China oil imports
China's unprecedented economic growth increased oil demand. (Reuters)

China has overtaken the US as the world's largest net importer of oil in September on the back of its strong economic growth and rising auto sales.

The US Energy Information Administration (EIA) said China's oil consumption this week was more than its production, resulting in net oil imports of 6.3 billion barrels per day. Meanwhile, the production-consumption gap was 6.13 million barrels per day in the US.

"China's steady growth in oil demand has led it to become the world's largest net oil importer, exceeding the United States in September 2013,'" the agency said in a report.

The EIA expects the trend to continue through 2014.

Economic Growth and Rising Auto Sales

China is currently the world's fastest-growing major economy with annual gross domestic product growth rates averaging 10% over the last 30 years.

However, it is currently facing a slowdown with its economy expanding by just 7.7% in 2012, its slowest pace in 13 years. The country expects a growth rate of about 8% for 2013.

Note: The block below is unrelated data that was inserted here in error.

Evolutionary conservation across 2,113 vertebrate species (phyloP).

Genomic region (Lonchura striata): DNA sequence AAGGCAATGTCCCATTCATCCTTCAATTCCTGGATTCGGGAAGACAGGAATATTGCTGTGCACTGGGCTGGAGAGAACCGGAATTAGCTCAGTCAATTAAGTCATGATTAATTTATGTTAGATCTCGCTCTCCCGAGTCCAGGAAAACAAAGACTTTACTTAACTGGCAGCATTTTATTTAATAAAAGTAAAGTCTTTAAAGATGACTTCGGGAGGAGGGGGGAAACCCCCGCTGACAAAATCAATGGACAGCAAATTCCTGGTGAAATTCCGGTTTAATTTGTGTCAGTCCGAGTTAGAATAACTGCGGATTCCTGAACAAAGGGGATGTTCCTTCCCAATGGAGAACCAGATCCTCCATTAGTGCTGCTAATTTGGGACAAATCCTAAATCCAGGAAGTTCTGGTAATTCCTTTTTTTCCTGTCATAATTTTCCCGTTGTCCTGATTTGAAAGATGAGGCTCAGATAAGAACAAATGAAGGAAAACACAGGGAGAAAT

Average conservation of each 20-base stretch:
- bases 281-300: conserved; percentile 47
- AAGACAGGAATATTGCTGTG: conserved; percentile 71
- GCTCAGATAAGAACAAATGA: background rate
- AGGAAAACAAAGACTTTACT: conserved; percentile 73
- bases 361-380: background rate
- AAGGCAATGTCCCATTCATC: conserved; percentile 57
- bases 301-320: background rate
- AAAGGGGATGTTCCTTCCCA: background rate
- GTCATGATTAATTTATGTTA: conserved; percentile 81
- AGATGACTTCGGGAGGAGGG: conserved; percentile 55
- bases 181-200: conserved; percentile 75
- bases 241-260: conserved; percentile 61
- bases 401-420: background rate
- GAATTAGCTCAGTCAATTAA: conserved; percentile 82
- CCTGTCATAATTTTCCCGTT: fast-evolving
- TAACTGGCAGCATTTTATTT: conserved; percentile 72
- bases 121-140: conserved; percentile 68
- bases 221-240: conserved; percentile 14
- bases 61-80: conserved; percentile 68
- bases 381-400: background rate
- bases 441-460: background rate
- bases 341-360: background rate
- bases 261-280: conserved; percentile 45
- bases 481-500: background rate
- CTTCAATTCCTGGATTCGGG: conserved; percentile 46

In addition to being the most populous country, the unprecedented economic growth has increased the country's energy needs. Furthermore, rising income levels of people have made China the world's biggest auto market by number of vehicles sold.

Consumption and Production

China's liquid fuels use is expected to grow by 13% between 2011 and 2014 to more than 11 million barrels per day, according to the EIA. Over the same period, US consumption of oil is expected to come down to 18.7 million barrels per day from the peak consumption level of 20.8 million barrels per day in 2005.

Meanwhile, oil production in China is expected to increase by 6% over the period, much lower than a 28% rise expected in the US.

The world's second-largest economy sourced most of its energy needs internally until the late 1990s.

However, since then an economic boom increased its oil demands beyond its production capacity. Furthermore, production from domestic sources is also expected to decline in the near term.

In order to meet this demand, China has started to import heavily from oil-rich countries such as Saudi Arabia and Iran.

Its Communist leaders are also concerned that this increasing dependence on imports could prove to be a strategic weakness and so the country is actively backing the acquisition of overseas oil and gas assets by domestic companies.

Chinese companies have so far completed 83 overseas oil and gas purchases worth $100.7bn in the past five years, according to data compiled by Bloomberg.

China's crude oil imports are expected to climb 7.3% and account for 58% of the country's total consumption, according to China National Petroleum Corp (CNPC).